### New job with superkleen janitorial services

Assignment Help Macroeconomics
##### Reference no: EM13862215

Paul is starting a new job with SuperKleen janitorial services. Provided he is not fired for shirking, Paul will stay with SuperKleen for twenty years. His productivity (assuming he does not shirk) and value of leisure over this period are given by the first two column of the attached spreadsheet.

SuperKleen is deciding between two wage lifetime profiles it might offer to Paul. These labeled as wage profile A and B in the attached spreadsheet. The discount rate is zero.

a. What is the present value of Paul's lifetime productivity? What is the present value of the wages he receives from SuperKleen under profile A? Under profile B? What words might you use to describe the compensation policy embodied in each of these two schemes?

b. When is Paul's efficient retirement date? If he is paid according to profile A will he retire voluntarily at that date? What if he is paid according to profile B?

c. For each year Paul works at SuperKleen, use a spreadsheet to calculate the remaining present value of Paul's productivity at SuperKleen, i.e., what's present value of output he has yet to produce (including the current year) at each date of his career. (Hint: start at Paul's last year with SuperKleen and work backwards).

d. Do the same thing as in part (c), but for Paul's wages (in separate column for the A and B wage profiles). In other words, at each date of his career, find the present value of the wages Paul has yet to receive form SuperKleen (if he stays on the job and doesn't shirk). Do this for the remaining present value of leisure too (this is what Paul gets if he stops working altogether at any particular date.)

e. If Paul shirks (for example he sleeps on the job) and is caught, he is fired. One option he has after being fired is to take an alternative job where (because the workers are easily monitored) shirking is not an issue. In this job he produces 50 units of output less each year than at SuperKleen. Add column to your spreadsheet that calculate Paul's productivity each year on the alternative job, and his remaining present value of productivity each year on the alternative job,  and his remaining present value of productivity on that job. Assume that, if he takes this job, the firm offering it just breaks even, i.e. over the course of his career there, he receives a wage profile equal in present value to his remaining productivity there.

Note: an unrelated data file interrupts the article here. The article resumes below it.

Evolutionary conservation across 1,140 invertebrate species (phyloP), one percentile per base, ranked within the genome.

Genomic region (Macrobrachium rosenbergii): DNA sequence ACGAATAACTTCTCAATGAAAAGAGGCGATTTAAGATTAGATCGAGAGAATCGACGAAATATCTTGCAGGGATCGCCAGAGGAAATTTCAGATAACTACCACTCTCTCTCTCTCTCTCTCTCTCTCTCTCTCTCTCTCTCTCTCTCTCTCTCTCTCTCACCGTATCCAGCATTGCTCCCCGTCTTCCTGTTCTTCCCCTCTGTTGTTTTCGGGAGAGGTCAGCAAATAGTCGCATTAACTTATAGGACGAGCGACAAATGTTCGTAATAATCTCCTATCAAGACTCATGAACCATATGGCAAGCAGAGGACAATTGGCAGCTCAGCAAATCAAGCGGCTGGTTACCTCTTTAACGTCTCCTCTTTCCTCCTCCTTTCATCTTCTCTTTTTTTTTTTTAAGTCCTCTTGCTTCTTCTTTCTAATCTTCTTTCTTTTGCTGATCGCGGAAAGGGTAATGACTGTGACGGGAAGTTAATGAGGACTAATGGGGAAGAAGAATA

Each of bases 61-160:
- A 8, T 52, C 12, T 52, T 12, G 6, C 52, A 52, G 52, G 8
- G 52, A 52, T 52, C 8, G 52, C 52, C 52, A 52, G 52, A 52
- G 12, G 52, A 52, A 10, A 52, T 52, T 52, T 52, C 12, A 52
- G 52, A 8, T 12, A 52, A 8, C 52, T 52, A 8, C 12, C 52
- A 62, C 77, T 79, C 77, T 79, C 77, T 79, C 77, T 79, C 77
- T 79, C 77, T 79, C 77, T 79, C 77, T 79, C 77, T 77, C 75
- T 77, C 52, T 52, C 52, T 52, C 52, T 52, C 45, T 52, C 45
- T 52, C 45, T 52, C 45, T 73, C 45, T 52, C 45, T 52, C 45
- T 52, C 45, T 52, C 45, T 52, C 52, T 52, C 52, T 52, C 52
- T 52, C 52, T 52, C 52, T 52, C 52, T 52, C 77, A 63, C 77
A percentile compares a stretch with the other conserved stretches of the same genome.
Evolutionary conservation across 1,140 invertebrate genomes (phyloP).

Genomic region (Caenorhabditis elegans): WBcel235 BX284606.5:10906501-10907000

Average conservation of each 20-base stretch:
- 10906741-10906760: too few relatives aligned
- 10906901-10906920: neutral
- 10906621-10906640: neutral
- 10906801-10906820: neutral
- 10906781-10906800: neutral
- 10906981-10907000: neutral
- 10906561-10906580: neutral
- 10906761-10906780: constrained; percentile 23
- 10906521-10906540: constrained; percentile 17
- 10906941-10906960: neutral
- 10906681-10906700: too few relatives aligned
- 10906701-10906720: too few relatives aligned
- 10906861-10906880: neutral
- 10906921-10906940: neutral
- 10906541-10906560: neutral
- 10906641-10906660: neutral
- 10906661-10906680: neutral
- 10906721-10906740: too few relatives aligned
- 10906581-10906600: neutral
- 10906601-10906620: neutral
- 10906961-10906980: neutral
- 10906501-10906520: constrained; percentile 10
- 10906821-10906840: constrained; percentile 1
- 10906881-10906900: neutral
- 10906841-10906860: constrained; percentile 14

f. Now consider Paul's incentives to shirk in his job at SuperKleen. If he shirks in any given year, he experiences a gain in on-the-job leisure that year that is worth 50 to him. In fact event, he is detected with probability p = .25 (set up your spreadsheet so you can input alternative values of p, and of the value of the extra leisure he gets from shirking). If he is detected, Paul is fired and takes his next best alternative (which is either the alternative job or leisure, i.e. early retirement, whichever is higher) for the rest of his career. So, overall, Paul's net gain to cheating consists of:

• The extra on the job leisure of 50 (which he gets for sure)
• A (1-p) chance of losing nothing
• A p chance of the difference between his remaining present value of wages at SuperKleen and the remaining present value of his next best alternative to working at Superkleen.
• In your spreadsheet, calculate Paul's net gain to shirking in each year of his career under wage profile A, and under wage profile B. (Hint: use excel's "max" function to pick the higher of two arguments).

g. What are Paul's net gains from shirking in his 17th year at SuperKleen under wage profile A? under profile B? Overall, which profile gives him the greater incentive to shirk? Comment on which stages of his work life where Paul is most tempted to shirk under each profile, and explain.

h. Increase the on the job leisure Paul gets from shirking from 50 to 100. Does wage profile B still prevent him from shirking throughout his career? Now put this value back to 50 and reduce the firm's detection probability to .1. Now does wage profile B prevent shirking? In each of the above cases, if profile B does not prevent shirking, how would you modify it to prevent shirking?

Attachment:- Data Q2.xlsx

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